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The One by Whom Scandal Comes

René Girard (Translated by M. B. DeBevoise)

Publication Year: 2014

“Why is there so much violence in our midst?” René Girard asks. “No question is more debated today. And none produces more disappointing answers.” In Girard’s mimetic theory it is the imitation of someone else’s desire that gives rise to conflict whenever the desired object cannot be shared. This mimetic rivalry, Girard argues, is responsible for the frequency and escalating intensity of human conflict. For Girard, human conflict comes not from the loss of reciprocity between humans but from the transition, imperceptible at first but then ever more rapid, from good to bad reciprocity. In this landmark text, Girard continues his study of violence in light of geopolitical competition, focusing on the roots and outcomes of violence across societies latent in the process of globalization. The volume concludes in a wide-ranging interview with the Sicilian cultural theorist Maria Stella Barberi, where Girard’s twenty-first century emphases on the continuity of all religions, global conflict, and the necessity of apocalyptic thinking emerge.

Published by: Michigan State University Press

Title Page, About the Series, Other Works in the Series, Copyright

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A Note on the Translation

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pp. vii-viii

In the matter of scriptural citation I have quoted from the New American Bible, the verse numbering of which sometimes differs from Protestant bibles, and added a number of notes identifying various passages alluded to in the text. I have, however, followed the author in preferring the New King James Version’s rendering of the famous phrase from Matthew...

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Preface

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pp. ix-xii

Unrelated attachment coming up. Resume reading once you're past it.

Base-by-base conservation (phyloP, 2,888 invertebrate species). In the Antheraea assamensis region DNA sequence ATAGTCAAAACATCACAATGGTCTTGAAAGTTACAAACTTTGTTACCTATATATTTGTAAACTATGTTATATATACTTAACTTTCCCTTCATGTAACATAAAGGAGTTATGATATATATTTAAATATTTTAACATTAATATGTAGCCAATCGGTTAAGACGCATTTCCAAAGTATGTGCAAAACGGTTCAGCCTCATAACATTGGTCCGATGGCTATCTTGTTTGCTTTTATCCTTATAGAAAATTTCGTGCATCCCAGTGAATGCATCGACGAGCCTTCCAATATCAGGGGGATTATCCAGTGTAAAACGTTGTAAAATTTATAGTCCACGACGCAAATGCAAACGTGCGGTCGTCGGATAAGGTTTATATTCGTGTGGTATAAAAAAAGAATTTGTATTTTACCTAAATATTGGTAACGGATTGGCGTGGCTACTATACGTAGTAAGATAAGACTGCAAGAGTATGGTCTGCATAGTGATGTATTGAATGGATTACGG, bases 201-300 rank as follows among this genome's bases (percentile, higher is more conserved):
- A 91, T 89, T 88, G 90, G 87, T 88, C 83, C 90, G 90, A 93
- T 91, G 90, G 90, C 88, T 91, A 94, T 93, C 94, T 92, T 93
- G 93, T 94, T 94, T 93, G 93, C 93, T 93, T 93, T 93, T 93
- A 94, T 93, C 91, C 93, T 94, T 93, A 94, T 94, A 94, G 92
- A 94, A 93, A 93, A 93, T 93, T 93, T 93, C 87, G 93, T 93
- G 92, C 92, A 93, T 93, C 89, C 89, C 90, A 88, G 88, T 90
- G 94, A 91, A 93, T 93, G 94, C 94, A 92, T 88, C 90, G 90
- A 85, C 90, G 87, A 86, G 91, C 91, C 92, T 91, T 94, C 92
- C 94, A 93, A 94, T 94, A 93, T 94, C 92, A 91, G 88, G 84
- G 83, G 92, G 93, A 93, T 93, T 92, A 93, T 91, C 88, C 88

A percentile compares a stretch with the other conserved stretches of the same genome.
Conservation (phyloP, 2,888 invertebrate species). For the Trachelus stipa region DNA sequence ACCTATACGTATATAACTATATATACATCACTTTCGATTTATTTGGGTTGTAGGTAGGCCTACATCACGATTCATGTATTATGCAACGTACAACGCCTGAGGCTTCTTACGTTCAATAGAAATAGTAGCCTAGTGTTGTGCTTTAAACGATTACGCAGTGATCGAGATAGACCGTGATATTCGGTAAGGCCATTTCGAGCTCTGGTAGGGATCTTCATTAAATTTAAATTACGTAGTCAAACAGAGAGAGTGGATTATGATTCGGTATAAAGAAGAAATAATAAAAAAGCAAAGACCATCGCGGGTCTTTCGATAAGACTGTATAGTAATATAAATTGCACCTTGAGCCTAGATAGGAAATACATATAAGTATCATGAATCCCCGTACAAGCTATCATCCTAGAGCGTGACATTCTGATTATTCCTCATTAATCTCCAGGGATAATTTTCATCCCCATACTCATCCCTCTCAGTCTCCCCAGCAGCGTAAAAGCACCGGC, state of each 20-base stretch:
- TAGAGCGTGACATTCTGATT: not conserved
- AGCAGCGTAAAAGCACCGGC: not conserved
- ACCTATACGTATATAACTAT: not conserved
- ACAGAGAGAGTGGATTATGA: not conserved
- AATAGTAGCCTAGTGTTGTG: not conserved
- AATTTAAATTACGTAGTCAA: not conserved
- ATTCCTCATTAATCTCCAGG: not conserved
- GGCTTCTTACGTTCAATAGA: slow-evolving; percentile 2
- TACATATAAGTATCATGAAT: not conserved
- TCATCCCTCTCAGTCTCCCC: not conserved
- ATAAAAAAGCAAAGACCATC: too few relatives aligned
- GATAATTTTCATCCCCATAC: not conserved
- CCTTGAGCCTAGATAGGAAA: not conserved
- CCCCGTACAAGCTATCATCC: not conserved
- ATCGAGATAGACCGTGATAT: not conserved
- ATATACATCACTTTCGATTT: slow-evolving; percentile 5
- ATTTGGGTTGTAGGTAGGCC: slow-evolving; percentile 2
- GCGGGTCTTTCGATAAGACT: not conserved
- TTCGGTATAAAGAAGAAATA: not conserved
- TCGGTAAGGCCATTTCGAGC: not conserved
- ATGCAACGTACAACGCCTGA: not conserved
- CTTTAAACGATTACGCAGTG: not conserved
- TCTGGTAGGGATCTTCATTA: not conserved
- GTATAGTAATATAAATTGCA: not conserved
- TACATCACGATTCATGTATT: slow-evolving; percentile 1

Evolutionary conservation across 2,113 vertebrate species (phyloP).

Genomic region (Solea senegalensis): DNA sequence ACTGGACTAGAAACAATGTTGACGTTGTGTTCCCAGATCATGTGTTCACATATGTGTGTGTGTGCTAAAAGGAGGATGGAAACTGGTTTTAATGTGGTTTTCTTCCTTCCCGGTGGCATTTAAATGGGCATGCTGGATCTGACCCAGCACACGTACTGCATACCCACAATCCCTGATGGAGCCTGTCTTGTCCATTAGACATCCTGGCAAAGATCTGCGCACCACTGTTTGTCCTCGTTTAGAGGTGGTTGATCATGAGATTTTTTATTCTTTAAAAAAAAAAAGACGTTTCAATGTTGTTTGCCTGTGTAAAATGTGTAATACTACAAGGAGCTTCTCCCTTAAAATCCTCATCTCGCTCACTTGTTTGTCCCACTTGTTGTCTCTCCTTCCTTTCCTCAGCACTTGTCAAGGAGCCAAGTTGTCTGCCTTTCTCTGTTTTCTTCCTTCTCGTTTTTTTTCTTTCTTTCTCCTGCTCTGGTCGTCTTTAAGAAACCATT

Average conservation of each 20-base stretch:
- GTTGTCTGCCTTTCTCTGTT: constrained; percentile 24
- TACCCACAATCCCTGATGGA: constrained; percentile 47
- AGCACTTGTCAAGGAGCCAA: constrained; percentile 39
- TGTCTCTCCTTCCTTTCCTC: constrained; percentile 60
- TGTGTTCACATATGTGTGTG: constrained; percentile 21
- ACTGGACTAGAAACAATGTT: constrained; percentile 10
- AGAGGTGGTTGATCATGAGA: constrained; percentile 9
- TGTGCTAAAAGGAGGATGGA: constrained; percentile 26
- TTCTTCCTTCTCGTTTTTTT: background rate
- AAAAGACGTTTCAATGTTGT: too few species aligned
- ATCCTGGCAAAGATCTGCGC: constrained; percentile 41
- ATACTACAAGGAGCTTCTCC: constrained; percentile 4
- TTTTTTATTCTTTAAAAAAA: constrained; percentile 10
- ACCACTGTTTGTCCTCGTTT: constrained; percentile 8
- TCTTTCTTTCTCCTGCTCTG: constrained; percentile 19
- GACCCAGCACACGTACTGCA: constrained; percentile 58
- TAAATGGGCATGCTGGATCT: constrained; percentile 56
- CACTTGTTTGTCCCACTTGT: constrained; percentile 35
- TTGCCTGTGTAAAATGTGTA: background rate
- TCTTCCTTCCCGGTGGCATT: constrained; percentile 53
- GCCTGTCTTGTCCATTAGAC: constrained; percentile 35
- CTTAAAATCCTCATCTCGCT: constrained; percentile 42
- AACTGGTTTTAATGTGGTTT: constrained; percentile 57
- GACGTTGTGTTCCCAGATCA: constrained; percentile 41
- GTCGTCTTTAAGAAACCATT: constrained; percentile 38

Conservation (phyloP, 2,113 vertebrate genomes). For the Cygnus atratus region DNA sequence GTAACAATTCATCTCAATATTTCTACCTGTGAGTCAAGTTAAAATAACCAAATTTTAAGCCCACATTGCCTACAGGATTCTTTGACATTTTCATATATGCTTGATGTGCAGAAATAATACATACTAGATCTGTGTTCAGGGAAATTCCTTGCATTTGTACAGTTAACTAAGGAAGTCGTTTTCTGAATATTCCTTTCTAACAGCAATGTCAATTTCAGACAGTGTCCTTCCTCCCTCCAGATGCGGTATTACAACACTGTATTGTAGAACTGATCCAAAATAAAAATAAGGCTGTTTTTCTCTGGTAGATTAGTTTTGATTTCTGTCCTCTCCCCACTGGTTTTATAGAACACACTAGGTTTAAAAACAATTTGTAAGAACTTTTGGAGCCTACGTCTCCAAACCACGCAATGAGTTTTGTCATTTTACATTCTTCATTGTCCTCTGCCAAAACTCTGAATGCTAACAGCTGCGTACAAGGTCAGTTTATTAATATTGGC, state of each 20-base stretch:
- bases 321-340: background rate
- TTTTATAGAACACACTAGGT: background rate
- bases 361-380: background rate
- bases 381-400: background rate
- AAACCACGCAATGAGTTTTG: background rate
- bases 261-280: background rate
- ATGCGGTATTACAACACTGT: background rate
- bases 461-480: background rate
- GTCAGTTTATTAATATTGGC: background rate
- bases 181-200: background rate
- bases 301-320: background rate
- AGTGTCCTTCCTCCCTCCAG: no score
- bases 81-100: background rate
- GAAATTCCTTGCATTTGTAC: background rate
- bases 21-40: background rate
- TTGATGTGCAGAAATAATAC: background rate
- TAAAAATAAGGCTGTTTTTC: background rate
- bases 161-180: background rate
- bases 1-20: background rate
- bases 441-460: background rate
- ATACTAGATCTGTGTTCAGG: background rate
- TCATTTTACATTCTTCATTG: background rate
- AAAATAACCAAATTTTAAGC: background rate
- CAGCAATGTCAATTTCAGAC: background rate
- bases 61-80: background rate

The one by whom scandal comes—a rather grand and somewhat incriminating title, suggested by Maria Stella Barberi, who assures me that in proposing it to Benoît Chantre at Éditions Desclée de Brouwer in Paris she did not have the author of the present work in mind! She was inspired, she says, by the topics I discuss, which bear on all the most...

Part 1. Against Relativism

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Chapter 1. Violence and Reciprocity

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pp. 3-20

Why is there so much violence in our midst? No question is more debated today. And none produces more disappointing answers.
In the past, when people talked about the threats facing humanity, they always mentioned human violence, but it came aft er other perils that seemed to them still more formidable: destiny, the gods, nature, perhaps...

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Chapter 2. Noble Savages and Others

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pp. 21-32

The first ethnological investigations of primitive religions naturally attracted the interest of scientific journalists and popularizers since they combined ritual cannibalism and human sacrifice with other exotic forms of violence of which the public was fond. The moral superiority of the West seemed as obvious then to Westerners as its technological superiority...

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Chapter 3. Mimetic Theory and Theology

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pp. 33-46

Raymund Schwager attributes an essential role in Christian redemption to the phenomenon of the scapegoat.1 What does this phenomenon involve? The Gospels tell us. They portray Jesus as a victim, sentenced to death for no reason, in the wake of a wave of contagious violence that furnished those who were caught up in it with false reasons, false grounds...

Part 2. The Other Side of Myth

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Chapter 4. I See Satan Fall Like Lightning

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pp. 49-56

MARIA STELLA BARBERI: In I See Satan Fall Like Lightning you propose a new reading of the Gospels, which you see as the source of mimetic theory.1 Do you think that the debate to which the book gave rise has helped to clear up certain misunderstandings?

RENÉ GIRARD: To the Gospels one must add the Old Testament, for my book begins by considering the Tenth Commandment, which, basically, says that

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Chapter 5. Scandal and Conversion